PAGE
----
**CE322 Basic Hydrology**

Jorge A. Ramirez

**Recession Constants - Example**

Obtain the groundwater recession constant using the following data. The table below presents the recession limb of a total streamflow hydrograph.

Time (h) |
Streamflow Hydrograph (m |

10 |
2000 |

11 |
993 |

12 |
493 |

13 |
245 |

14 |
191 |

15 |
149 |

16 |
116 |

17 |
90 |

18 |
70 |

19 |
55 |

20 |
43 |

Assuming that the basin responds as a linear reservoir, the recession limb of the hydrograph is described by the following:

where *k* is the recession constant of the system. Observe that this equation is linear in the semi-log
domain:

Therefore, the recession constant *k* can be estimated as the negative of the slope of a least-squares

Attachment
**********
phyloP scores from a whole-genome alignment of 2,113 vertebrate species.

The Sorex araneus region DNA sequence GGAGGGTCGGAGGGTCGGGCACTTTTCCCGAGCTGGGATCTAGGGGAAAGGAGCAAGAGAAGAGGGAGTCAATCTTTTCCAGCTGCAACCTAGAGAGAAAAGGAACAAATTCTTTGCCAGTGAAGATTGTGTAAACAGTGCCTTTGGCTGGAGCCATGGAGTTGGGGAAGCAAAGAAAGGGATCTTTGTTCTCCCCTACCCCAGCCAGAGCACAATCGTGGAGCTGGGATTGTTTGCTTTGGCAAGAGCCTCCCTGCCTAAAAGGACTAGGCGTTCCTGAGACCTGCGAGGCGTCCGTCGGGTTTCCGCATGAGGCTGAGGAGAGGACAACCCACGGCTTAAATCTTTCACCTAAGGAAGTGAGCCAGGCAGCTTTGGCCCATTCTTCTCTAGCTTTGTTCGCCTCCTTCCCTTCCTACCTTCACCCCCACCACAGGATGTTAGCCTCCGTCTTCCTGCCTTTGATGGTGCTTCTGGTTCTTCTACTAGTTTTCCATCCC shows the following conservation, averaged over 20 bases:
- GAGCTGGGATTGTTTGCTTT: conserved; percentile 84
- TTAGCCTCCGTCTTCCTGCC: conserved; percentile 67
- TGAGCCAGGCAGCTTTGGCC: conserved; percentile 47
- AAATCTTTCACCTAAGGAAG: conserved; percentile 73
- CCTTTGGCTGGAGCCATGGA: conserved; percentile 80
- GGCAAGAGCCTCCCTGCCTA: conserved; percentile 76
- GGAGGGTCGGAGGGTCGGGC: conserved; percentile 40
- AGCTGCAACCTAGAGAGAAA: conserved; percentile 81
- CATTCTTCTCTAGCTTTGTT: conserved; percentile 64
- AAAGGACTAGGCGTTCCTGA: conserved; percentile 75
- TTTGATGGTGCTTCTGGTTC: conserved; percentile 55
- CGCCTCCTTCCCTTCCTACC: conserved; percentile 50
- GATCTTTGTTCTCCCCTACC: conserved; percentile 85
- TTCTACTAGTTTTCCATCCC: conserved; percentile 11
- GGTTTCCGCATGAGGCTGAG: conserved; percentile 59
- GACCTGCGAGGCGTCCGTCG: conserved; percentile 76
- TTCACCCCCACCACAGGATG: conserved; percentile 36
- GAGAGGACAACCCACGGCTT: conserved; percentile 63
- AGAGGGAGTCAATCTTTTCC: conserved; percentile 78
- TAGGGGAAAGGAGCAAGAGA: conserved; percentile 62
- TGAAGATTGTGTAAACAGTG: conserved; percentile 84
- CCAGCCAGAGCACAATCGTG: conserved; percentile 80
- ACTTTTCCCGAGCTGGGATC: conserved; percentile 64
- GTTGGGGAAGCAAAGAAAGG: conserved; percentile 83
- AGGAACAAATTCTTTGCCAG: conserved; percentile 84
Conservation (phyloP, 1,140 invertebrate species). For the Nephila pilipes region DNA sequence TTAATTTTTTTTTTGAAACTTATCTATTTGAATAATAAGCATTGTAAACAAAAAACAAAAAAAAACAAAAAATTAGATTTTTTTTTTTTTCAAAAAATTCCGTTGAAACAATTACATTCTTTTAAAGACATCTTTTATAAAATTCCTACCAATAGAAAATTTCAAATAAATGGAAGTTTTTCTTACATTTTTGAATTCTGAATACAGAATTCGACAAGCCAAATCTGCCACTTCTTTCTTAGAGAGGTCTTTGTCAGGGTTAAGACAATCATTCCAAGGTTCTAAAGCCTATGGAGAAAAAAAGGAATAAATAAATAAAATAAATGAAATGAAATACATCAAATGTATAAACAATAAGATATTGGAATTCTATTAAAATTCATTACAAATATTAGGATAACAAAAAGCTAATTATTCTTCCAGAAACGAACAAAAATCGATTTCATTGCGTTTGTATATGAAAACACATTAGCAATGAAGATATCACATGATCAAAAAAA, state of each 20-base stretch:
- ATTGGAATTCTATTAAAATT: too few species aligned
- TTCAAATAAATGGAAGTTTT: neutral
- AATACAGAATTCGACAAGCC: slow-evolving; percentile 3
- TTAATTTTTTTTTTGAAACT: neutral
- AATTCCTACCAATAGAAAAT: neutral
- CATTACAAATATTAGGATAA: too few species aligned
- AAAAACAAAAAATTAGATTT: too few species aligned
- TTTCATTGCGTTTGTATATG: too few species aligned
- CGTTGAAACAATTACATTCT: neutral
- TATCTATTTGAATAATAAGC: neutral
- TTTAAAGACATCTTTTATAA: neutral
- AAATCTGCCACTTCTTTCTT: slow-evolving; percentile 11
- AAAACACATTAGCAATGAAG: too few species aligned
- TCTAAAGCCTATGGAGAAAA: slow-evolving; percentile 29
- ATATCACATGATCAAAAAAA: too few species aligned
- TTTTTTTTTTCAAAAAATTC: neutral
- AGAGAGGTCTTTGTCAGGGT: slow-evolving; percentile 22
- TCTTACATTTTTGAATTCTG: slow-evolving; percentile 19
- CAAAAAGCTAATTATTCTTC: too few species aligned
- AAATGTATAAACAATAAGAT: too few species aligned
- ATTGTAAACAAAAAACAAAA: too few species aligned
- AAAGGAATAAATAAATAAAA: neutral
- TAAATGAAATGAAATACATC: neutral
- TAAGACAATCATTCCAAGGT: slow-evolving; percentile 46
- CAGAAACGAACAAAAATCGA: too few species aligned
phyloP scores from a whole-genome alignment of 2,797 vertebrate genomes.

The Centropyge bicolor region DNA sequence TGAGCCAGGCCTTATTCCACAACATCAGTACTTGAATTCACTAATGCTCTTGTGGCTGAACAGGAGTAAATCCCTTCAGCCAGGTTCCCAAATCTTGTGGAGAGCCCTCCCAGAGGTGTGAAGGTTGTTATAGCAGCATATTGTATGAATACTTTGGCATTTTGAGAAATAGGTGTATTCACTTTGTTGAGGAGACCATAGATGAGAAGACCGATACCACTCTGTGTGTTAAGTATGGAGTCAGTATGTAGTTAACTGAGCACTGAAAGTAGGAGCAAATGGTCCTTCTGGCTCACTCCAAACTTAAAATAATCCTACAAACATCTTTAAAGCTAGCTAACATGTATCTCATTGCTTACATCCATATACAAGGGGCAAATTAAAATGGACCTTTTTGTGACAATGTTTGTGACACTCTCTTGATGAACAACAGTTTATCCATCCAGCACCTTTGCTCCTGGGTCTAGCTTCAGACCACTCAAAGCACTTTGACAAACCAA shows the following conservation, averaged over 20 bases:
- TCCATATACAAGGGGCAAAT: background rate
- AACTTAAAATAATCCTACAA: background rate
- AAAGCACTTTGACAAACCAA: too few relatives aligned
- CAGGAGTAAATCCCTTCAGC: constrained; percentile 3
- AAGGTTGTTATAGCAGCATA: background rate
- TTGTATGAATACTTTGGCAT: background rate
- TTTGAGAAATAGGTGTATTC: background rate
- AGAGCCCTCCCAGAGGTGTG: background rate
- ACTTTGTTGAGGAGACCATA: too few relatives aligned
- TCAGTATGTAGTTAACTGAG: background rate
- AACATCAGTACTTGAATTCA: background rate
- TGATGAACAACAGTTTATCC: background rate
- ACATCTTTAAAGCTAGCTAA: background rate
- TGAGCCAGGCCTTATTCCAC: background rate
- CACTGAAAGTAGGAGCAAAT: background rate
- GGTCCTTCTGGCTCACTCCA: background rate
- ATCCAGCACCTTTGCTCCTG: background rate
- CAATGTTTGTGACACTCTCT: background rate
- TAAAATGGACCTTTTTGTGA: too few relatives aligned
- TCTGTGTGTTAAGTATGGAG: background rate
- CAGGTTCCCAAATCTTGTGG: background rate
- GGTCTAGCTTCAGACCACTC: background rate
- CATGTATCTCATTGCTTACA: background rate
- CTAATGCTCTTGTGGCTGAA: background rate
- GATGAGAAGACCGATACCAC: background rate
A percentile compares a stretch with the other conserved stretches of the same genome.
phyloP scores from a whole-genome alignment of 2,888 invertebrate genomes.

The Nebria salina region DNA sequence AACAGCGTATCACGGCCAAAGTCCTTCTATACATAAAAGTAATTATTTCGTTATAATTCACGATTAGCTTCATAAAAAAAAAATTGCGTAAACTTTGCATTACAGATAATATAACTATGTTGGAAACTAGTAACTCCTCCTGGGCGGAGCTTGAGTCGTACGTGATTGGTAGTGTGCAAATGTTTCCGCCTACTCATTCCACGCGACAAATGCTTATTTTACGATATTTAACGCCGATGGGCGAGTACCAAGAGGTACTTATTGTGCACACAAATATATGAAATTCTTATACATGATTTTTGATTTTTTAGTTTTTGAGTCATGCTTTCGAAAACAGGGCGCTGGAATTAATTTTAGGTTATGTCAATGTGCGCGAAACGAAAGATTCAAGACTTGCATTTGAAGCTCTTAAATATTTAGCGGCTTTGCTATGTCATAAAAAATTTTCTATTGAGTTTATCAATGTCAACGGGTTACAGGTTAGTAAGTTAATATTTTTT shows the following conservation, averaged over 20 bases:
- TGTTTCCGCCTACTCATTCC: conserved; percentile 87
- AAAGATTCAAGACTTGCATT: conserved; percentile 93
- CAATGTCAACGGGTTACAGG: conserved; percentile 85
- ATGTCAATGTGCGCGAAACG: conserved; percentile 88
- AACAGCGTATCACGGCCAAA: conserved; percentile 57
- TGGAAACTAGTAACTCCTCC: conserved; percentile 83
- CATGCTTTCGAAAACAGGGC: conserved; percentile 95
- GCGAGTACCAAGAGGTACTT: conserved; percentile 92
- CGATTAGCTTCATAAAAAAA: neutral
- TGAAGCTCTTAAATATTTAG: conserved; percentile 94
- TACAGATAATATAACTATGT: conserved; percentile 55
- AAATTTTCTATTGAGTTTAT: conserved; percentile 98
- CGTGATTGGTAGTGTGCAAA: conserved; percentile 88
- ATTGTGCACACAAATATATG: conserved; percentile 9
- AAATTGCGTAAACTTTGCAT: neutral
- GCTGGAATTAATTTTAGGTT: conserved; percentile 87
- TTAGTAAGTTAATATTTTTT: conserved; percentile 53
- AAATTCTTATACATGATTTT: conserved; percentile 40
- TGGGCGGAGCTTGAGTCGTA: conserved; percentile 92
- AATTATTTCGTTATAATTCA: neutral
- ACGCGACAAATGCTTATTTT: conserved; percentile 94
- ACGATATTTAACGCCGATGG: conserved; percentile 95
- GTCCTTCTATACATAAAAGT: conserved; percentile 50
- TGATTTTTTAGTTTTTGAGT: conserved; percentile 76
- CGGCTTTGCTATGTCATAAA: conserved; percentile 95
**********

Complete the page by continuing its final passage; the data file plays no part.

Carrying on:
fit to the pairs (*(t-t _{o})*,

Time (h) |
Streamflow Hydrograph (m3/s) |
ln(Q(t)) |

10 |
2000 |
7.600902 |

11 |
993 |
6.900731 |

12 |
493 |
6.200509 |

13 |
245 |
5.501258 |

14 |
191 |
5.252273 |

15 |
149 |
5.003946 |

16 |
116 |
4.75359 |

17 |
90 |
4.49981 |

18 |
70 |
4.248495 |

19 |
55 |
4.007333 |

20 |
43 |
3.7612 |

Because there exist several distinct storages in a basin, the recession limb of hydrographs includes contributions
from all of those storages. Thus, the procedure outlined above can be used sequentially to obtain the corresponding
recession constants for each one of the storages (*e.g.*, groundwater storage, subsurface storage). The existence
of the different storages is easily observable in the semi-log domain as shown in the graph below.

In the graph below, observe that the slowest portion of the recession starts at time *t* = 13 h. Thus,
we can use the streamflow data for *t* > 13 h to estimate the groundwater recession constant. Using least
squares on *((t-t _{o}), lnQ(t)), t* > 13 h, the recession constant is obtained as